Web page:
How did this story come about?
“The Horror of Party Beach” is part of a longer series of stories I’ve been doing, in which I borrow the titles of cheesy SF/horror movies from the 1950s (and in this case the ’60s), and use them as the inspiration for a new piece. The original intent was to write emotionally serious stories around these ridiculous titles—to take the situations they suggested and treat them with the seriousness a mainstream literary writer might bring to his or her material. And that intent, mixed in with some humor, has largely held true throughout the series—there have been seven of them now. But with “The Horror of Party Beach,” I just collapsed into the absolute pulpy goodness of the thing. Though I hope there is a strong emotional core to the relationship between Mike and Elaine, the story is essentially my own version of a so-bad-it’s-good SF/horror picture of that era. You can’t take it seriously—but I hope you do, because, as I said, there is something real (I think) to the core relationships in the piece.
The setting feels like Lovecraft’s New England—deliberate?
Not at all deliberate. I was thinking mostly of the movie itself, which was one of the only (if not the only) ’60s beach movies actually filmed on the east coast. But the Lovecraft thought is an interesting one, because setting is so central to so many horror stories. Though I would argue that “The Horror of Party Beach” isn’t trying very hard to be a horror story, I can’t imagine it working if you translated the action to sunny Long Beach.
Which character was the most difficult to hammer out?
I don’t know that difficult is the right word. They mostly came pretty easily because, in keeping with that pulp tradition, I think they’re by and large flat characters. Brad is the Big Man on Campus. Dr. Gavin is the Mad Scientist, if you take my meaning—so I was mostly dealing cards out of a deck of pre-established archetypes. Mike and Elaine are real characters—mostly three-dimensional characters—who have (to their misfortune) fallen into a pulp story . . . But the character I most enjoyed playing with was Dr. Gavin, especially in terms of the quest for knowledge that drives him. And I had the most fun of all working out the specifics of his “science”—of course a mad scientist would inject his daughter with irradiated coelacanth blood! It’s the only thing to do!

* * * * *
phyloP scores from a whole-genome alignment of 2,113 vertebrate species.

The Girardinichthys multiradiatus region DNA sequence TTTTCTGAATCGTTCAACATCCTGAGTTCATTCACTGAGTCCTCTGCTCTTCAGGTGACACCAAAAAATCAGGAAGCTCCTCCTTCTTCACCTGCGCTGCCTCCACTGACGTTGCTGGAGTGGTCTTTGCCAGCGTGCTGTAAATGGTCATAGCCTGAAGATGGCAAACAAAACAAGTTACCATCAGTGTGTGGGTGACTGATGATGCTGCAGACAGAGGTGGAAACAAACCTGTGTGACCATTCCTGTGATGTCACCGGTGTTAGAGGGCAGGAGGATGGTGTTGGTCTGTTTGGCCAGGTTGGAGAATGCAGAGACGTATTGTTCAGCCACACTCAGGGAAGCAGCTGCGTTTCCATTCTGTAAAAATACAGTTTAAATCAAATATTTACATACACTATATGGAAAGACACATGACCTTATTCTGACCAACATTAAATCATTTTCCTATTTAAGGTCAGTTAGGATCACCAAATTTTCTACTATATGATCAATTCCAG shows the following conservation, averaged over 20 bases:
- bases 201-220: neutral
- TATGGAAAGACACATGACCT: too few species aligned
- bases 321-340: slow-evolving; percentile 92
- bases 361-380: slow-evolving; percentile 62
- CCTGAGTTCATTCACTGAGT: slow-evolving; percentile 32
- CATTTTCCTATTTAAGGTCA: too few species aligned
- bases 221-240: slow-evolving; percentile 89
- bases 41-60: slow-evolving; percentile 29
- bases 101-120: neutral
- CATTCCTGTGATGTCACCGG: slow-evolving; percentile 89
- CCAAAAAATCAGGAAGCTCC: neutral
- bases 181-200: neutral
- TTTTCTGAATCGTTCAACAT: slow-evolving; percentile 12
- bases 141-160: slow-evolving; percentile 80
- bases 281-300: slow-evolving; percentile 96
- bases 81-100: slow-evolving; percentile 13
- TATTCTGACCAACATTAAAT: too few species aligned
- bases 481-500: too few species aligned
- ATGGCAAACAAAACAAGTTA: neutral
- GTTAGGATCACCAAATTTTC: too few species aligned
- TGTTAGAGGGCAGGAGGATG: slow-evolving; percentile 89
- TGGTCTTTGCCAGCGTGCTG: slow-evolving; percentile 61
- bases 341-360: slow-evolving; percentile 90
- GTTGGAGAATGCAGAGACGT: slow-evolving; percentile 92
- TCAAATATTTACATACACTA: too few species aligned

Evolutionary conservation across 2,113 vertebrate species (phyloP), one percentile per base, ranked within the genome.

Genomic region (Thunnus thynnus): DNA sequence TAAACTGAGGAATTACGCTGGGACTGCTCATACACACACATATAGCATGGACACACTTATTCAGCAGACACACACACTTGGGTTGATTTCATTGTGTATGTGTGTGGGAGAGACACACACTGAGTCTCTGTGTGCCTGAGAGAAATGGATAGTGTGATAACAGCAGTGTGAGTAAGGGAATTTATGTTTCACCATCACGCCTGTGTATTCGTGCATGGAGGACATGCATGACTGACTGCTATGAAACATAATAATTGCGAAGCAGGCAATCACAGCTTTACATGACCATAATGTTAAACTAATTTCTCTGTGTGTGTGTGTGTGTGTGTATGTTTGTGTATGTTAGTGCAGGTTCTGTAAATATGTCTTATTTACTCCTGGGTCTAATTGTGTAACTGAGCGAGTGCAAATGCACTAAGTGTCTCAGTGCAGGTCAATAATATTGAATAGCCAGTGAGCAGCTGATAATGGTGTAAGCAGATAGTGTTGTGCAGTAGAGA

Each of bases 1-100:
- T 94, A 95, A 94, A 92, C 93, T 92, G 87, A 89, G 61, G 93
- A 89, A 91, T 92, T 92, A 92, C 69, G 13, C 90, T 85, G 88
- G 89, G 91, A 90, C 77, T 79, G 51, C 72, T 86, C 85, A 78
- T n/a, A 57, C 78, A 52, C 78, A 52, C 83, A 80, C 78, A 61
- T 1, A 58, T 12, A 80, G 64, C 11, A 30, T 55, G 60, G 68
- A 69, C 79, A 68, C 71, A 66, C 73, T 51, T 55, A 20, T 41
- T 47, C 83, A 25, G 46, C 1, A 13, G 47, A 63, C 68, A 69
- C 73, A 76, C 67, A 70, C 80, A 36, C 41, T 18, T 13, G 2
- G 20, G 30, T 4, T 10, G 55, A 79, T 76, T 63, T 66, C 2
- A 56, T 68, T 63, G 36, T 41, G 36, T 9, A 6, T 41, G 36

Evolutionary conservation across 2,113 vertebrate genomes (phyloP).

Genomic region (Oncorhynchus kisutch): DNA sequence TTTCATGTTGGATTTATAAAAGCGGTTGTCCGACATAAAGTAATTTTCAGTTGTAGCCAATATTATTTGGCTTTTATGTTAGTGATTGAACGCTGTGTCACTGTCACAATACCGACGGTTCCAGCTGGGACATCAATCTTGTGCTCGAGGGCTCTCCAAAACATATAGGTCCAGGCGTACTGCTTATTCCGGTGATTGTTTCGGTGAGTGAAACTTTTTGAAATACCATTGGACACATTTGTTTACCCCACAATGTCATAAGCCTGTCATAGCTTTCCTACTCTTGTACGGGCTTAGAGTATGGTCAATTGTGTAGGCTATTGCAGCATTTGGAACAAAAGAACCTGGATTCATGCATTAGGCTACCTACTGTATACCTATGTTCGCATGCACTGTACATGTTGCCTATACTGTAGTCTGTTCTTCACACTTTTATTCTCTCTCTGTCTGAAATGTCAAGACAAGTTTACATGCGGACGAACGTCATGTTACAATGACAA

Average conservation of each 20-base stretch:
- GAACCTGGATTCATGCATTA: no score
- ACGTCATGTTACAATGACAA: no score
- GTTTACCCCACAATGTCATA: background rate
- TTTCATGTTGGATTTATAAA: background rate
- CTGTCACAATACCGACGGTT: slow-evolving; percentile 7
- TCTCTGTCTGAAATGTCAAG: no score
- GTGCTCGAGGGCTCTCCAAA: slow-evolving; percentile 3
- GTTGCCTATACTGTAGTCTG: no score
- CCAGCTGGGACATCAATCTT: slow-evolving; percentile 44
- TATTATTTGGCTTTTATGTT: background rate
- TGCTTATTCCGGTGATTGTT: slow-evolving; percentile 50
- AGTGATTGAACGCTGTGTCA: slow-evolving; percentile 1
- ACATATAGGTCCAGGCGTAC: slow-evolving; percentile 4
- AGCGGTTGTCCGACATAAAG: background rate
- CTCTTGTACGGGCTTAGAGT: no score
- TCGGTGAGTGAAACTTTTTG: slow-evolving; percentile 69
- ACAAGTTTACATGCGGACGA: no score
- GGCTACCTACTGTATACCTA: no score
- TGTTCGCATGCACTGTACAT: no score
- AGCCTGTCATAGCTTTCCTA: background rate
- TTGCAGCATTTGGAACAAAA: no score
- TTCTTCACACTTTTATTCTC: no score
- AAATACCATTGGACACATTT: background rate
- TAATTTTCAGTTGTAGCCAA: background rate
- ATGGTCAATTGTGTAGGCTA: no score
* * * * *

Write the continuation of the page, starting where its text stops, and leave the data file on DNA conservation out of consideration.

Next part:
Whose horror writing do you admire?
I admire many writers of horror (not to mention writers of lots of other stuff), but I will limit myself to two. I love Caitlín R. Kiernan’s work because of the imaginative range she brings to her material. Her knowledge of every living thing under the sun—and her understanding of how human beings tick—makes her every story utterly convincing. The beautiful prose is a bonus. I also love the work of Nathan Ballingrud. We’re close friends, but even if we weren’t, I would admire the understated emotional power of his work, the entirely convincing depictions of the desperate lives of his sad, wounded characters. He, too, writes beautiful prose, and in his new stuff, he’s really stretching his range. I’m on the inside, and I have to tell you, there are some brilliant gonzo stories on the near horizon.
Any news or projects you want to tell us about?
Short stories coming out here and there. But the big news (for me, anyway) is the publication of my new novel, In the Night Wood. It’s a totally different kind of animal than the pulpy “The Horror of Party Beach”—it tends far more to the literary end of the spectrum—but I think readers will enjoy it. I hope so, anyway. I have a daughter to put through college!
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